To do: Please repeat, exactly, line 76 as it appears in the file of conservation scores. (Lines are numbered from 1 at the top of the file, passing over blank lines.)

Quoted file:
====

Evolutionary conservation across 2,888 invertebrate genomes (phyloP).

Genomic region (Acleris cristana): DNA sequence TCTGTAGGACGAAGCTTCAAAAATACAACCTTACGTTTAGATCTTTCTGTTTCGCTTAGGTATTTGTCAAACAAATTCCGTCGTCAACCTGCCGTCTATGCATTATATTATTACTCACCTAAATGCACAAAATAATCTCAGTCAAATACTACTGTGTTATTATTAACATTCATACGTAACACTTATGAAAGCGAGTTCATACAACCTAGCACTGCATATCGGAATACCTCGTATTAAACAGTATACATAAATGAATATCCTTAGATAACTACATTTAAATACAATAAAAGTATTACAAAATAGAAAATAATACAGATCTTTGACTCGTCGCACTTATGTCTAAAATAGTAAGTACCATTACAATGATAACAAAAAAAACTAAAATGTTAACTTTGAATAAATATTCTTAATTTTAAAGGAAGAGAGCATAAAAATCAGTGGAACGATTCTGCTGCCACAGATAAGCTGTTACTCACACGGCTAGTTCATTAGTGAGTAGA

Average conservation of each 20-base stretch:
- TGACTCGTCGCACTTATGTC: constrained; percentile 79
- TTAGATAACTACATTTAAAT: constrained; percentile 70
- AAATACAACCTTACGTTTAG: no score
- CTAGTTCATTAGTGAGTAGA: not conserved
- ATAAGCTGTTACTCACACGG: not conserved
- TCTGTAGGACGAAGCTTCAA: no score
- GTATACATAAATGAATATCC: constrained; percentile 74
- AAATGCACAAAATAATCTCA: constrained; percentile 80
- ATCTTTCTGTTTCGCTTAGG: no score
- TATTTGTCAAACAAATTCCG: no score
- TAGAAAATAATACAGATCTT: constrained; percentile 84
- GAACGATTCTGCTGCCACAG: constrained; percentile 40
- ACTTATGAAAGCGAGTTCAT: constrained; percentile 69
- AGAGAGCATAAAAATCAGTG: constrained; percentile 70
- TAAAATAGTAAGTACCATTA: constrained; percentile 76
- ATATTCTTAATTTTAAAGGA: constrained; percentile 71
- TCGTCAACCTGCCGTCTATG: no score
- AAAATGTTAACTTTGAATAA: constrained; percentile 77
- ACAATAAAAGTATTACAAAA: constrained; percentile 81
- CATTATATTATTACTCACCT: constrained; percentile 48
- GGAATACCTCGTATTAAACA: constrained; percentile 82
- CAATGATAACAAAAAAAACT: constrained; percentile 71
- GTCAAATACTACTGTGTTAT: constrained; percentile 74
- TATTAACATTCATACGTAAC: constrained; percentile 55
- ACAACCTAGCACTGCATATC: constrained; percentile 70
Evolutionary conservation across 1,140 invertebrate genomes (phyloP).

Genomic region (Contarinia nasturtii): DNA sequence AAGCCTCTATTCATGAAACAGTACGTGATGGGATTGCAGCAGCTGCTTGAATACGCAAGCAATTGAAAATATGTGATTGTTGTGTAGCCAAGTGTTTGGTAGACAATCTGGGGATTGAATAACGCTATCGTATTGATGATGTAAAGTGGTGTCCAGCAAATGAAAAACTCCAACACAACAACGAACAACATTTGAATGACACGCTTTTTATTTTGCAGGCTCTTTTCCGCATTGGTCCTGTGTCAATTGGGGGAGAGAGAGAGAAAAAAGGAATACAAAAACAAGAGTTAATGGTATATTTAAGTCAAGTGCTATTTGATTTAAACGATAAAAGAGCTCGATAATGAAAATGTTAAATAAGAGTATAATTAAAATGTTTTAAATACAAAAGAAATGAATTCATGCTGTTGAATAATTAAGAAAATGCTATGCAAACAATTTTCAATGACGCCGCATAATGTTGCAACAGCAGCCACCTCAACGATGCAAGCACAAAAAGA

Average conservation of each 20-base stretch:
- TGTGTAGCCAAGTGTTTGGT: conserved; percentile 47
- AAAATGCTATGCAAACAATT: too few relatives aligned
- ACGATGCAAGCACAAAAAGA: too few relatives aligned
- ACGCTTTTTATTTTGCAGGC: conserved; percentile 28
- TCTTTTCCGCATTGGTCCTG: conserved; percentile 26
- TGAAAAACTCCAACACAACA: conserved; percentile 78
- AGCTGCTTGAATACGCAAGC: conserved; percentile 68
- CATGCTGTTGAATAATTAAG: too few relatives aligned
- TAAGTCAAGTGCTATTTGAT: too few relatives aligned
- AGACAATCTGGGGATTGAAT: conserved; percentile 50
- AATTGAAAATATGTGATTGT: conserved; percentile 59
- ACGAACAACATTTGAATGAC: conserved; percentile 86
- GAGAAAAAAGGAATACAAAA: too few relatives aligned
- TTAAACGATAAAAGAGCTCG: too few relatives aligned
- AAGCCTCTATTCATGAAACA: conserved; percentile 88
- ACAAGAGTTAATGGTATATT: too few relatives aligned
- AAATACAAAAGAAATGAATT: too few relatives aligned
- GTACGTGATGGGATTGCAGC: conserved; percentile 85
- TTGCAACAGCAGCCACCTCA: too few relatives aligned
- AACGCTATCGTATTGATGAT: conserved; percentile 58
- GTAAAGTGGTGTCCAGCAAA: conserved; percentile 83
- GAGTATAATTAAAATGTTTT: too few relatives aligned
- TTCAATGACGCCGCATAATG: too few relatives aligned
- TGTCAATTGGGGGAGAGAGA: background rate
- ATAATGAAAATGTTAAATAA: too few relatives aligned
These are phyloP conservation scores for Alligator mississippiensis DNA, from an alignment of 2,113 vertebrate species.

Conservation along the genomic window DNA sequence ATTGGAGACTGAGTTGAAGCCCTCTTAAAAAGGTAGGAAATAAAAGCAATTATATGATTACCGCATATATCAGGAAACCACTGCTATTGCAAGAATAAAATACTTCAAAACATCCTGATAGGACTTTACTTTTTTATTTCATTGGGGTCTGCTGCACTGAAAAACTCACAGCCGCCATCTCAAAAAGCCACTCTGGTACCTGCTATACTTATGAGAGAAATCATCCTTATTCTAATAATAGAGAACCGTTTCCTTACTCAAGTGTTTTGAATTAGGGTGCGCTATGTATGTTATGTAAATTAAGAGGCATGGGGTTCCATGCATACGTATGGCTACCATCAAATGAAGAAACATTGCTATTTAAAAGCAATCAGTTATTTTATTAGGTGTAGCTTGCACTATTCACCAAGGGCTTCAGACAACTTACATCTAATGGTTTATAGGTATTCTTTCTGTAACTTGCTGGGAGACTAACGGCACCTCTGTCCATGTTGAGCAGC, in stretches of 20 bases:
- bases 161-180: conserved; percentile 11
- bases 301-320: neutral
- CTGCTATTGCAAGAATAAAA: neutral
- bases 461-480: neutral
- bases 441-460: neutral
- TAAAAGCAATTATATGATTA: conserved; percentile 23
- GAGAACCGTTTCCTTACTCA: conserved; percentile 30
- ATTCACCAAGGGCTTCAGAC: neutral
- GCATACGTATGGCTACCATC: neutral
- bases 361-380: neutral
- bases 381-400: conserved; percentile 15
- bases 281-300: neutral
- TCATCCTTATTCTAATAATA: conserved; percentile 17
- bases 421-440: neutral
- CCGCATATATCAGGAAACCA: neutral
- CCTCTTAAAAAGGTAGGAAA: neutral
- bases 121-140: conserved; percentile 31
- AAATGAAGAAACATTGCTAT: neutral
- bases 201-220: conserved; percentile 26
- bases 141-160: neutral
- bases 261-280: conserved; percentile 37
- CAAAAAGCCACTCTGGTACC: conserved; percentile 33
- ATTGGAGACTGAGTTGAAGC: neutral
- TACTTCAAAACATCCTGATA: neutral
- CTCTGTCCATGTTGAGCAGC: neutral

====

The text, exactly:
- AAATGAAGAAACATTGCTAT: neutral